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Focal Point S1 • E22

Thanks to Salad, We’re One Step Closer to Colonizing Space

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Published on Apr 22, 2017

After years of trial and error, NASA figured out how to successfully grow salad in space. So what does this breakthrough mean? Are we one step closer to colonizing other planets?

NASA's Plan To Use A Giant Magnet To Make Mars Habitable
https://youtu.be/5XnpU9ZMFEg?list=UUz...

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New Plant Habitat Will Increase Harvest on International Space Station
https://www.nasa.gov/mission_pages/st...
"The large, enclosed chamber measures 18 inches square, with two inches for the root system and 16 inches available for growth height. It is designed to support commercial and fundamental plant research or other bioscience research aboard the space station for up to a 135-day science investigation, and for at least one year of continuous operation without maintenance."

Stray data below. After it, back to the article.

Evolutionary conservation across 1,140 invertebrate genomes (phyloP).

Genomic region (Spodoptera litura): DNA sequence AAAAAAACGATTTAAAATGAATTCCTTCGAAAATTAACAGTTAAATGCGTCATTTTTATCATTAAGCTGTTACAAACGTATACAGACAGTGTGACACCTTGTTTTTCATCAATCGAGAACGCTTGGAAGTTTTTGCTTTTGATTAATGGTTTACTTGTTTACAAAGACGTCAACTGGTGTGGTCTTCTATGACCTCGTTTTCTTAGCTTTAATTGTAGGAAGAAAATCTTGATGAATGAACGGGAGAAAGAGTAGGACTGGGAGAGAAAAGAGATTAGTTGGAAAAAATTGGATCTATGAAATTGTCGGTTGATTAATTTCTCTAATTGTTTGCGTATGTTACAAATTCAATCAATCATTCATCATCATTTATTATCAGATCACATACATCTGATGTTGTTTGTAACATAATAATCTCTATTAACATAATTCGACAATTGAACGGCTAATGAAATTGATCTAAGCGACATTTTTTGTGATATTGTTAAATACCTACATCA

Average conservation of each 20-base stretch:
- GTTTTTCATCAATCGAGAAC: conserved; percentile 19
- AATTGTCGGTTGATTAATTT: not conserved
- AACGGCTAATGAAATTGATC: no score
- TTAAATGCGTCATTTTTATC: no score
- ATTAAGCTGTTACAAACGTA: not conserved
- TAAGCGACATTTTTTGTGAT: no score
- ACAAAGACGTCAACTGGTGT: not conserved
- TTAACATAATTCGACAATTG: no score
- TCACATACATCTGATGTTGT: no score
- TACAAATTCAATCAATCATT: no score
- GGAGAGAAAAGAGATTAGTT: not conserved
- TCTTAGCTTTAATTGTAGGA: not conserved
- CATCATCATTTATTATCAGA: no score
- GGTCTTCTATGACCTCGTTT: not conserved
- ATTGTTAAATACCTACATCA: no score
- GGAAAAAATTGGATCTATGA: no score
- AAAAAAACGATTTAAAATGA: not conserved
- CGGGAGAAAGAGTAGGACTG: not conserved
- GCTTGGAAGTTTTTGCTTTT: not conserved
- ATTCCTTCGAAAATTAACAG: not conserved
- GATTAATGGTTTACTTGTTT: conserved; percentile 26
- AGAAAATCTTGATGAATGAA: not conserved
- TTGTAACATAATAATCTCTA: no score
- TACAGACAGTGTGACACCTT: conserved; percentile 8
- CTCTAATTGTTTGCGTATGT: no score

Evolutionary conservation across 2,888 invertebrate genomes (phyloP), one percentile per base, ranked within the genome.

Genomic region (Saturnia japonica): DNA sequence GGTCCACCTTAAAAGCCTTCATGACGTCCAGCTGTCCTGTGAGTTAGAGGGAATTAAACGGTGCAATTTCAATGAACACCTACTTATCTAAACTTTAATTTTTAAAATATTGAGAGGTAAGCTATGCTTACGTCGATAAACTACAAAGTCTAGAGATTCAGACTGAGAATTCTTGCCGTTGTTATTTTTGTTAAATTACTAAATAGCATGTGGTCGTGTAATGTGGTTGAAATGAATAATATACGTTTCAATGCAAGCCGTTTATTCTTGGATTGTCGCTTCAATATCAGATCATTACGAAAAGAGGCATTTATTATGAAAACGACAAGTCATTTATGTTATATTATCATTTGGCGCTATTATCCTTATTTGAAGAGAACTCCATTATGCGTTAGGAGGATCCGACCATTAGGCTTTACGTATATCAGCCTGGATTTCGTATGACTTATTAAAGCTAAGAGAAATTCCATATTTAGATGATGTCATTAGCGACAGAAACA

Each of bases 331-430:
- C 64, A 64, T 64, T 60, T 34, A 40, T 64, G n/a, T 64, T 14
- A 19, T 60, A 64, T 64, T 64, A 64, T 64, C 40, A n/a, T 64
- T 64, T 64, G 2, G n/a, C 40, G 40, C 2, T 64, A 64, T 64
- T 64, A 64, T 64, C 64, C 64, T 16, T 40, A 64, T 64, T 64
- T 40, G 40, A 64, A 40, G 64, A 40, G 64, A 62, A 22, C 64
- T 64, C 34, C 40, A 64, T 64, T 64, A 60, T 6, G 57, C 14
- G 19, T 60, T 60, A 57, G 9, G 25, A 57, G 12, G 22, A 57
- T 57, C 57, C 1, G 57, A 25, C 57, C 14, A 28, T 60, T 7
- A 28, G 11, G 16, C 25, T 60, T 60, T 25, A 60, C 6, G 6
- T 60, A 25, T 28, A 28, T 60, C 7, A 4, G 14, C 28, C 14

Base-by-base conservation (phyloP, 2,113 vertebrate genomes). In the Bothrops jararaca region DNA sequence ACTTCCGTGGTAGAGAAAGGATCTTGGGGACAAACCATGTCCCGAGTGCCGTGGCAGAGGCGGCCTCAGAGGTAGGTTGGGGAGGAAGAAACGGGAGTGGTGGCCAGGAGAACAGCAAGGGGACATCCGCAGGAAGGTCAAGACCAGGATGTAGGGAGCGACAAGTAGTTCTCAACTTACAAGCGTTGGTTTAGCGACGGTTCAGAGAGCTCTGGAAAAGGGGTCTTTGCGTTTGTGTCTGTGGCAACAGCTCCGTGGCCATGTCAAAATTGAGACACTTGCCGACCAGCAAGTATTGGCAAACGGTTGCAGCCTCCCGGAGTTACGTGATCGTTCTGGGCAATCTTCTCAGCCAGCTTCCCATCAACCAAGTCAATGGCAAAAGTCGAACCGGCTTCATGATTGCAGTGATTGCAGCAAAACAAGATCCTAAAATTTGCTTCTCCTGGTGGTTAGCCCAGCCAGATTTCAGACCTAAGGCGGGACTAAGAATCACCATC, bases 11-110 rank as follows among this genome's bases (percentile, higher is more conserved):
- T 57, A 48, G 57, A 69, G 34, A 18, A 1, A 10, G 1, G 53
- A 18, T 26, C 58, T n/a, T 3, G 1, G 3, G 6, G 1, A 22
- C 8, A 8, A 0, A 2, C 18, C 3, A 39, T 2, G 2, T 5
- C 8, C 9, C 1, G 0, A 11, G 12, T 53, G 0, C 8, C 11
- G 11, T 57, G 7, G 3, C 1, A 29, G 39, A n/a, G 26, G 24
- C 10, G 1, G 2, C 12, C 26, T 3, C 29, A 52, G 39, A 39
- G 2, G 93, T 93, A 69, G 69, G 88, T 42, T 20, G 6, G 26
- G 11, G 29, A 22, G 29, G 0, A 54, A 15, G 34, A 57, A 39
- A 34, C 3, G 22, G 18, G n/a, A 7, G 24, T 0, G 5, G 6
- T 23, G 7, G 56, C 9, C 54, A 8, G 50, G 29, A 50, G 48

Colonizing Mars Will Rely on These Next-Gen Technologies
https://www.seeker.com/space/explorat...
"A spacecraft would excavate the rocky material on an asteroid and then extract the water molecules that are chemically bound to the rock's clay minerals. Next, the craft would deliver the collected water to an orbiting depot, where the water would be split into its constituent hydrogen and oxygen, which can be used as rocket fuel. A space tug would then collect the fuel and rendezvous with a recently launched satellite, where the tug would inject the fuel and boost the satellite into its final orbit. "

Here's How Extraterrestrial Farming Will Work on Mars
https://www.seeker.com/making-mars-ha...
"The researchers suggest that before a human even sets foot on Mars, a robotic mission could land months in advance with the sole purpose of preparing the Martian regolith for agriculture. Farm bots could extract the regolith and perform perchlorate remediation tasks while introducing the necessary biology to set up the cycles necessary for plant life to thrive. The idea is to establish a viable Mars farm ahead of a human mission that's ready for the astronauts to take over as soon as they land."


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Written by Aneeta Akhurst and Paige Hansen

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